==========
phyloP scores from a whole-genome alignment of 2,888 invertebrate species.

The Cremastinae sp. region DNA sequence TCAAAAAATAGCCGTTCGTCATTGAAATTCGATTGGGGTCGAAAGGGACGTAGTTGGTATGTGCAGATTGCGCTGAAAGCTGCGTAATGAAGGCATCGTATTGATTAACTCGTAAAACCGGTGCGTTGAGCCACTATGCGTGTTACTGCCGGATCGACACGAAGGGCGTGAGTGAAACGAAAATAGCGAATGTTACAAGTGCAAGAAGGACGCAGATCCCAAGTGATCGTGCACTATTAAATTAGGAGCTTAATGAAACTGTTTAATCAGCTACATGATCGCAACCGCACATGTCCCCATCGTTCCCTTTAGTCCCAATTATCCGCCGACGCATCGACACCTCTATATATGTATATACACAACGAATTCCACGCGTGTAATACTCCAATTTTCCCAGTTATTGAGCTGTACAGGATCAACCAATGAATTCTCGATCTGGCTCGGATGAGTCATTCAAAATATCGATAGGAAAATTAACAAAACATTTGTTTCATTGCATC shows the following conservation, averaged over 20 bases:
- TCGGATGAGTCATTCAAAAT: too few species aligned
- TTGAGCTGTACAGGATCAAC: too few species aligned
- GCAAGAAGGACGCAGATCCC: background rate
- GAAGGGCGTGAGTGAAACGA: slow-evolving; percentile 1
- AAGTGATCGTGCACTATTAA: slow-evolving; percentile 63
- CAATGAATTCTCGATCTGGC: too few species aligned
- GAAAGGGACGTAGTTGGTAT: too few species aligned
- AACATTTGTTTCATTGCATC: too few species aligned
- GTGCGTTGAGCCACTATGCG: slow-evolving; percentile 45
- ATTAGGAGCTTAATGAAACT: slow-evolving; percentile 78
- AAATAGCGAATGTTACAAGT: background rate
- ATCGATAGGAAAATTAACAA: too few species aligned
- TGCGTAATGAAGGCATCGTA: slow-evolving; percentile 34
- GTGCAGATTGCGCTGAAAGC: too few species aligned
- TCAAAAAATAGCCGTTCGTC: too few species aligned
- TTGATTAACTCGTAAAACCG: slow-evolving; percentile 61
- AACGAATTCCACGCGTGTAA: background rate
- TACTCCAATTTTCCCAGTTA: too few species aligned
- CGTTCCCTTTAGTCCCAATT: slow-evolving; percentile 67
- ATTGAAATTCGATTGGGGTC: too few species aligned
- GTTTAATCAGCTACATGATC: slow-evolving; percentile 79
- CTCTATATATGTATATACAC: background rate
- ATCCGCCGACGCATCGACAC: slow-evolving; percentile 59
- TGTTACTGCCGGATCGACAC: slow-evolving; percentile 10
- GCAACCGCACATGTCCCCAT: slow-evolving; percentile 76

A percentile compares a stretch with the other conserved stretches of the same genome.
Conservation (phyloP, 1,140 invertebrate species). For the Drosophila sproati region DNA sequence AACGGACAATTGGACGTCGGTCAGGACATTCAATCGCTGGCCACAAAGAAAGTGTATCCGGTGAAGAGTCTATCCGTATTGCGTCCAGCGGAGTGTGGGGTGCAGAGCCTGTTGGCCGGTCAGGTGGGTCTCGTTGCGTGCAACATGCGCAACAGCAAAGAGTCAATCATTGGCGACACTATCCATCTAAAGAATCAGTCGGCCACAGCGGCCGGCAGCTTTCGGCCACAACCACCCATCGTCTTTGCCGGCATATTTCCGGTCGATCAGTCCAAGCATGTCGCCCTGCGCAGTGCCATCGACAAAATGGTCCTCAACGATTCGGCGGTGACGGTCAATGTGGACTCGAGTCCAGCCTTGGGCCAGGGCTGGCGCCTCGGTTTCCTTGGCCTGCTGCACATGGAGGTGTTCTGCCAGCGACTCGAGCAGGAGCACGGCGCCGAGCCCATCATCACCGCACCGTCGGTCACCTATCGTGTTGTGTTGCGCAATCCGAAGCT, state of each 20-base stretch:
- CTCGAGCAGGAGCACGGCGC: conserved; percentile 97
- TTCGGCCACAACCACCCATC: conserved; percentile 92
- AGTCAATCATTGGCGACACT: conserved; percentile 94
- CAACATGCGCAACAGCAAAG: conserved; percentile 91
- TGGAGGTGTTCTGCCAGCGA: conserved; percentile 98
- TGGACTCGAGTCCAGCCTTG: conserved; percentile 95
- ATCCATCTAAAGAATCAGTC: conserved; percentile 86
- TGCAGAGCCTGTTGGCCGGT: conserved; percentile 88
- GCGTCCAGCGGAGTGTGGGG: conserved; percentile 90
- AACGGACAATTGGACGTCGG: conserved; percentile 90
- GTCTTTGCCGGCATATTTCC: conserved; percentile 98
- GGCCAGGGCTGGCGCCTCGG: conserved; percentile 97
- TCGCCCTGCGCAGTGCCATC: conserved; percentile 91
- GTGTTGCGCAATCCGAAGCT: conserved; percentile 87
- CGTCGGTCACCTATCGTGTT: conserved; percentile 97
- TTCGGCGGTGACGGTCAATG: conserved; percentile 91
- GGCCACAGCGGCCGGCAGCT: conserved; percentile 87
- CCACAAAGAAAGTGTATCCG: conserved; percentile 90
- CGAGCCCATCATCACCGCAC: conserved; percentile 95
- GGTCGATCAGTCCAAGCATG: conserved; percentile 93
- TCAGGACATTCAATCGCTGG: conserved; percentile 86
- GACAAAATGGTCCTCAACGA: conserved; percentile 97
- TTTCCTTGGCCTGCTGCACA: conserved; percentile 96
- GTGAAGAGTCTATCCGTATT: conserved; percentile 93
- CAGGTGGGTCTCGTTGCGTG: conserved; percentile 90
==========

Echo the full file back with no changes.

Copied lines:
phyloP scores from a whole-genome alignment of 2,888 invertebrate species.

The Cremastinae sp. region DNA sequence TCAAAAAATAGCCGTTCGTCATTGAAATTCGATTGGGGTCGAAAGGGACGTAGTTGGTATGTGCAGATTGCGCTGAAAGCTGCGTAATGAAGGCATCGTATTGATTAACTCGTAAAACCGGTGCGTTGAGCCACTATGCGTGTTACTGCCGGATCGACACGAAGGGCGTGAGTGAAACGAAAATAGCGAATGTTACAAGTGCAAGAAGGACGCAGATCCCAAGTGATCGTGCACTATTAAATTAGGAGCTTAATGAAACTGTTTAATCAGCTACATGATCGCAACCGCACATGTCCCCATCGTTCCCTTTAGTCCCAATTATCCGCCGACGCATCGACACCTCTATATATGTATATACACAACGAATTCCACGCGTGTAATACTCCAATTTTCCCAGTTATTGAGCTGTACAGGATCAACCAATGAATTCTCGATCTGGCTCGGATGAGTCATTCAAAATATCGATAGGAAAATTAACAAAACATTTGTTTCATTGCATC shows the following conservation, averaged over 20 bases:
- TCGGATGAGTCATTCAAAAT: too few species aligned
- TTGAGCTGTACAGGATCAAC: too few species aligned
- GCAAGAAGGACGCAGATCCC: background rate
- GAAGGGCGTGAGTGAAACGA: slow-evolving; percentile 1
- AAGTGATCGTGCACTATTAA: slow-evolving; percentile 63
- CAATGAATTCTCGATCTGGC: too few species aligned
- GAAAGGGACGTAGTTGGTAT: too few species aligned
- AACATTTGTTTCATTGCATC: too few species aligned
- GTGCGTTGAGCCACTATGCG: slow-evolving; percentile 45
- ATTAGGAGCTTAATGAAACT: slow-evolving; percentile 78
- AAATAGCGAATGTTACAAGT: background rate
- ATCGATAGGAAAATTAACAA: too few species aligned
- TGCGTAATGAAGGCATCGTA: slow-evolving; percentile 34
- GTGCAGATTGCGCTGAAAGC: too few species aligned
- TCAAAAAATAGCCGTTCGTC: too few species aligned
- TTGATTAACTCGTAAAACCG: slow-evolving; percentile 61
- AACGAATTCCACGCGTGTAA: background rate
- TACTCCAATTTTCCCAGTTA: too few species aligned
- CGTTCCCTTTAGTCCCAATT: slow-evolving; percentile 67
- ATTGAAATTCGATTGGGGTC: too few species aligned
- GTTTAATCAGCTACATGATC: slow-evolving; percentile 79
- CTCTATATATGTATATACAC: background rate
- ATCCGCCGACGCATCGACAC: slow-evolving; percentile 59
- TGTTACTGCCGGATCGACAC: slow-evolving; percentile 10
- GCAACCGCACATGTCCCCAT: slow-evolving; percentile 76

A percentile compares a stretch with the other conserved stretches of the same genome.
Conservation (phyloP, 1,140 invertebrate species). For the Drosophila sproati region DNA sequence AACGGACAATTGGACGTCGGTCAGGACATTCAATCGCTGGCCACAAAGAAAGTGTATCCGGTGAAGAGTCTATCCGTATTGCGTCCAGCGGAGTGTGGGGTGCAGAGCCTGTTGGCCGGTCAGGTGGGTCTCGTTGCGTGCAACATGCGCAACAGCAAAGAGTCAATCATTGGCGACACTATCCATCTAAAGAATCAGTCGGCCACAGCGGCCGGCAGCTTTCGGCCACAACCACCCATCGTCTTTGCCGGCATATTTCCGGTCGATCAGTCCAAGCATGTCGCCCTGCGCAGTGCCATCGACAAAATGGTCCTCAACGATTCGGCGGTGACGGTCAATGTGGACTCGAGTCCAGCCTTGGGCCAGGGCTGGCGCCTCGGTTTCCTTGGCCTGCTGCACATGGAGGTGTTCTGCCAGCGACTCGAGCAGGAGCACGGCGCCGAGCCCATCATCACCGCACCGTCGGTCACCTATCGTGTTGTGTTGCGCAATCCGAAGCT, state of each 20-base stretch:
- CTCGAGCAGGAGCACGGCGC: conserved; percentile 97
- TTCGGCCACAACCACCCATC: conserved; percentile 92
- AGTCAATCATTGGCGACACT: conserved; percentile 94
- CAACATGCGCAACAGCAAAG: conserved; percentile 91
- TGGAGGTGTTCTGCCAGCGA: conserved; percentile 98
- TGGACTCGAGTCCAGCCTTG: conserved; percentile 95
- ATCCATCTAAAGAATCAGTC: conserved; percentile 86
- TGCAGAGCCTGTTGGCCGGT: conserved; percentile 88
- GCGTCCAGCGGAGTGTGGGG: conserved; percentile 90
- AACGGACAATTGGACGTCGG: conserved; percentile 90
- GTCTTTGCCGGCATATTTCC: conserved; percentile 98
- GGCCAGGGCTGGCGCCTCGG: conserved; percentile 97
- TCGCCCTGCGCAGTGCCATC: conserved; percentile 91
- GTGTTGCGCAATCCGAAGCT: conserved; percentile 87
- CGTCGGTCACCTATCGTGTT: conserved; percentile 97
- TTCGGCGGTGACGGTCAATG: conserved; percentile 91
- GGCCACAGCGGCCGGCAGCT: conserved; percentile 87
- CCACAAAGAAAGTGTATCCG: conserved; percentile 90
- CGAGCCCATCATCACCGCAC: conserved; percentile 95
- GGTCGATCAGTCCAAGCATG: conserved; percentile 93
- TCAGGACATTCAATCGCTGG: conserved; percentile 86
- GACAAAATGGTCCTCAACGA: conserved; percentile 97
- TTTCCTTGGCCTGCTGCACA: conserved; percentile 96
- GTGAAGAGTCTATCCGTATT: conserved; percentile 93
- CAGGTGGGTCTCGTTGCGTG: conserved; percentile 90